How often did you try to buy something during COVID-19, only to find the unavailable product? For example, perhaps you missed out on buying toilet paper at lockdown? Or maybe you’re having trouble purchasing a new car now due to a shortage?
If so, you’re not alone.
Product unavailability has become an increasing issue during the pandemic, especially in the United States. This summer, this trend was so noticeable that the White House acknowledged the shortages. But why is this happening?
One answer lies in our current manufacturing models. For decades, manufacturing in the U.S. has employed a strategy called just-in-time manufacturing. In this model, products are made by warehousing the minimum amount of materials, time, and processing needed to deliver the expected output. This philosophy prevents storing extra components or stocking extra raw materials — companies just stick to what’s absolutely necessary.
On the one hand, this method has helped to optimize cost. When demand is regular or able to be predicted with enough notice, everything works just fine. However, if product demands jump suddenly — as it has during the pandemic — then the entire process can break down without extra materials on hand. When you add to this that businesses were forced to close during the bulk of the last year, these events caused manufacturers to reduce inventory levels even further, along with staffing — and now they can’t meet demand as it comes back.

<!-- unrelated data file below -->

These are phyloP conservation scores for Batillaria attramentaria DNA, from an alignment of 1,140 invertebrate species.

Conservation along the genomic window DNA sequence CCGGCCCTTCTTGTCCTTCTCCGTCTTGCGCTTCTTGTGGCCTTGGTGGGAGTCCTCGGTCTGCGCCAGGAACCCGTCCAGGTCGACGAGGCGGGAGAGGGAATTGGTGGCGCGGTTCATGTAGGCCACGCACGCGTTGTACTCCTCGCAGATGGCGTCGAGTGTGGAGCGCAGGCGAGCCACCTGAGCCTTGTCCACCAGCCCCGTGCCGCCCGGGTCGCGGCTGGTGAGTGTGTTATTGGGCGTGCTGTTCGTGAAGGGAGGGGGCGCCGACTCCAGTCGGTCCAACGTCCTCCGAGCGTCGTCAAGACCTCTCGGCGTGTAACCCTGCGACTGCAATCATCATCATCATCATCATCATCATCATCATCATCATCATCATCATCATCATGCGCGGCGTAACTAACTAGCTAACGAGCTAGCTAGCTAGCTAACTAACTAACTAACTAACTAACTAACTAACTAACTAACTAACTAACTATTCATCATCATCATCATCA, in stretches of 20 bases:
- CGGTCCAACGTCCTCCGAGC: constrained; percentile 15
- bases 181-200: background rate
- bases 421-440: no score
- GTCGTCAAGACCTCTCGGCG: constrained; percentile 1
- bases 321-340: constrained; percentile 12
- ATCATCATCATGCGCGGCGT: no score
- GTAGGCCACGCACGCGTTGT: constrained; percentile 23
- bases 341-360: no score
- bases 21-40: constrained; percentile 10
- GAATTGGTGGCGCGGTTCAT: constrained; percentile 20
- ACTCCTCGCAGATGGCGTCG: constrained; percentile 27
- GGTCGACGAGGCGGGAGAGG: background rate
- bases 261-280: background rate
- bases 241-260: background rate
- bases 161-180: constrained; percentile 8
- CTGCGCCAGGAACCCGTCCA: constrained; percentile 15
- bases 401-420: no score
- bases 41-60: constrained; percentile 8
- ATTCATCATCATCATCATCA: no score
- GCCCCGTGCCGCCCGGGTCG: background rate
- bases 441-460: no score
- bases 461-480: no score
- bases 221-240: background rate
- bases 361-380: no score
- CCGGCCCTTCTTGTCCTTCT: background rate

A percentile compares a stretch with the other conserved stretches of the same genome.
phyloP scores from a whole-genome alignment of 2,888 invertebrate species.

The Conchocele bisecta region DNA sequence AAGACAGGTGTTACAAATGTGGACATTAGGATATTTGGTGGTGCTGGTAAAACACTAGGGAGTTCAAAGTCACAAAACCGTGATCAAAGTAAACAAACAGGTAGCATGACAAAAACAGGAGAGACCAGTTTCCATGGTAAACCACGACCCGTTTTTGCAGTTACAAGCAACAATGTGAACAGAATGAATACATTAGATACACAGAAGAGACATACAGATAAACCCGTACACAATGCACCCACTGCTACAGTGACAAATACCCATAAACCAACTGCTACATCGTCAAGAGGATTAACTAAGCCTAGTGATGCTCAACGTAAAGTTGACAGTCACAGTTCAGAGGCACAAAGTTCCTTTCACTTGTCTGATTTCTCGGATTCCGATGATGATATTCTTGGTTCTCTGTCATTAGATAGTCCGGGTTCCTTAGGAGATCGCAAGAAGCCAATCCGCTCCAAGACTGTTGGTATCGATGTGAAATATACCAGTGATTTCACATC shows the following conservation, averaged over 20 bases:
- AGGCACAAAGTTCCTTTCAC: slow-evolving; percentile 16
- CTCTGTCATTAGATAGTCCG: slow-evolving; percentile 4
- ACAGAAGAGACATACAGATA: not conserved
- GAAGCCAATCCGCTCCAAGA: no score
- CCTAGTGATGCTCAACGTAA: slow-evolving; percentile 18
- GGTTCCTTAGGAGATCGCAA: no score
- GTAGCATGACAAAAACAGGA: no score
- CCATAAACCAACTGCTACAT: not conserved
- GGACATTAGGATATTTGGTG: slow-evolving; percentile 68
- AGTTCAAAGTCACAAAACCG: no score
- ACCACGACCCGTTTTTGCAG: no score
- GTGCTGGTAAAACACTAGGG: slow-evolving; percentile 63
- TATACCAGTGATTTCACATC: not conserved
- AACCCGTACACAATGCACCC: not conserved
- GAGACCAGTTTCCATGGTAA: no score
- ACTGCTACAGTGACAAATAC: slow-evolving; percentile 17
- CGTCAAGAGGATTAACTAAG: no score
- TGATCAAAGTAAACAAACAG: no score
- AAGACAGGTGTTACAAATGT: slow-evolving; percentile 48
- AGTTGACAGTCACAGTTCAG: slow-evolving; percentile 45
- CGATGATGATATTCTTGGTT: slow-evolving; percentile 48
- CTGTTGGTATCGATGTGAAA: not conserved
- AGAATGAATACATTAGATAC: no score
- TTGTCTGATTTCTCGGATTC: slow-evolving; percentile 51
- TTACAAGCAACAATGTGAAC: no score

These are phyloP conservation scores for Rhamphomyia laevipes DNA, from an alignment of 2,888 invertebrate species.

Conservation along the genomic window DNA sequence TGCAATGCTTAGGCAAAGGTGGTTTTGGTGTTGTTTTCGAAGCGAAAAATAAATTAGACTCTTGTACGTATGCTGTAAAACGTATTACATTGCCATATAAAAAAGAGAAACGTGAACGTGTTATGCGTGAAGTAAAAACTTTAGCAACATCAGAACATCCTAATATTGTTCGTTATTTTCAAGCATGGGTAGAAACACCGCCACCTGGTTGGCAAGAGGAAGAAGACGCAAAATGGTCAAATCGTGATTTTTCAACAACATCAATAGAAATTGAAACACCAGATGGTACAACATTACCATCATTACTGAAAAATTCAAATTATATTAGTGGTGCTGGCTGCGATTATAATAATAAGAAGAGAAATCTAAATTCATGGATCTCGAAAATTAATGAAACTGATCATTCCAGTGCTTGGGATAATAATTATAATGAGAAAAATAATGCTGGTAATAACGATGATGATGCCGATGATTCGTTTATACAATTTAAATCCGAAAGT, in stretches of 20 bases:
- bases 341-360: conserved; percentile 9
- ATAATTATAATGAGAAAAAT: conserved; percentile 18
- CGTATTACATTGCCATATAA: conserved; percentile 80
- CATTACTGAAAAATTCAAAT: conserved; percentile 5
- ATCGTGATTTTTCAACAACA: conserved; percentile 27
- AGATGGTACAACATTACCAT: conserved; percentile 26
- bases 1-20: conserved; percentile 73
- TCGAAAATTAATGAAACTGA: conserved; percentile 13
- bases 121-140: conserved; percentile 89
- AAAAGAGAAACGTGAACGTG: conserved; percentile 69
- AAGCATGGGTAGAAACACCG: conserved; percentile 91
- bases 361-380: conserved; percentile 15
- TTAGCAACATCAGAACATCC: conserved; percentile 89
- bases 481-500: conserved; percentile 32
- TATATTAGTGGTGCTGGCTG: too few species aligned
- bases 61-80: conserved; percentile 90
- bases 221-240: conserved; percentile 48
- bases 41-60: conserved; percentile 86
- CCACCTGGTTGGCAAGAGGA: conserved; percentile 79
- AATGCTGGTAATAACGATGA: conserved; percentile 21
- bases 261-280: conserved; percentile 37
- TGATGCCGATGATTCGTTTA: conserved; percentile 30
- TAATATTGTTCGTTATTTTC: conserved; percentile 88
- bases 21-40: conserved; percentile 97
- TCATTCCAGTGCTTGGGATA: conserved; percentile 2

The United States was not the first to apply these methods. Globally, just-in-time manufacturing dates back to World War II, when materials were in short supply. Although the old model included stocking up on materials “just-in-case” of need, it simply wasn’t possible anymore. This fear led to the shift that lingers today, and it’s a direct example of how significant world changes in product supply and demand can shift the manufacturing process.
The similarity between the current climate and WWII raises the question of how the pandemic will affect manufacturing. Similar to the effects had by World War II, will the massive delays in production today prompt us to swing the pendulum back?
According to the Harvard Business Review, it’s very likely there will be substantial changes moving forward. The last couple of years has done wonders to highlight the weaknesses in our current systems. The HBR author suggests the following changes that companies should evaluate: Hidden risks and vulnerabilities (identifying the materials or processes that could be rate-limiting), maintaining intermediate stock, and innovation.
Has your company had to face changes in manufacturing due to the pandemic? We’d love to hear from you!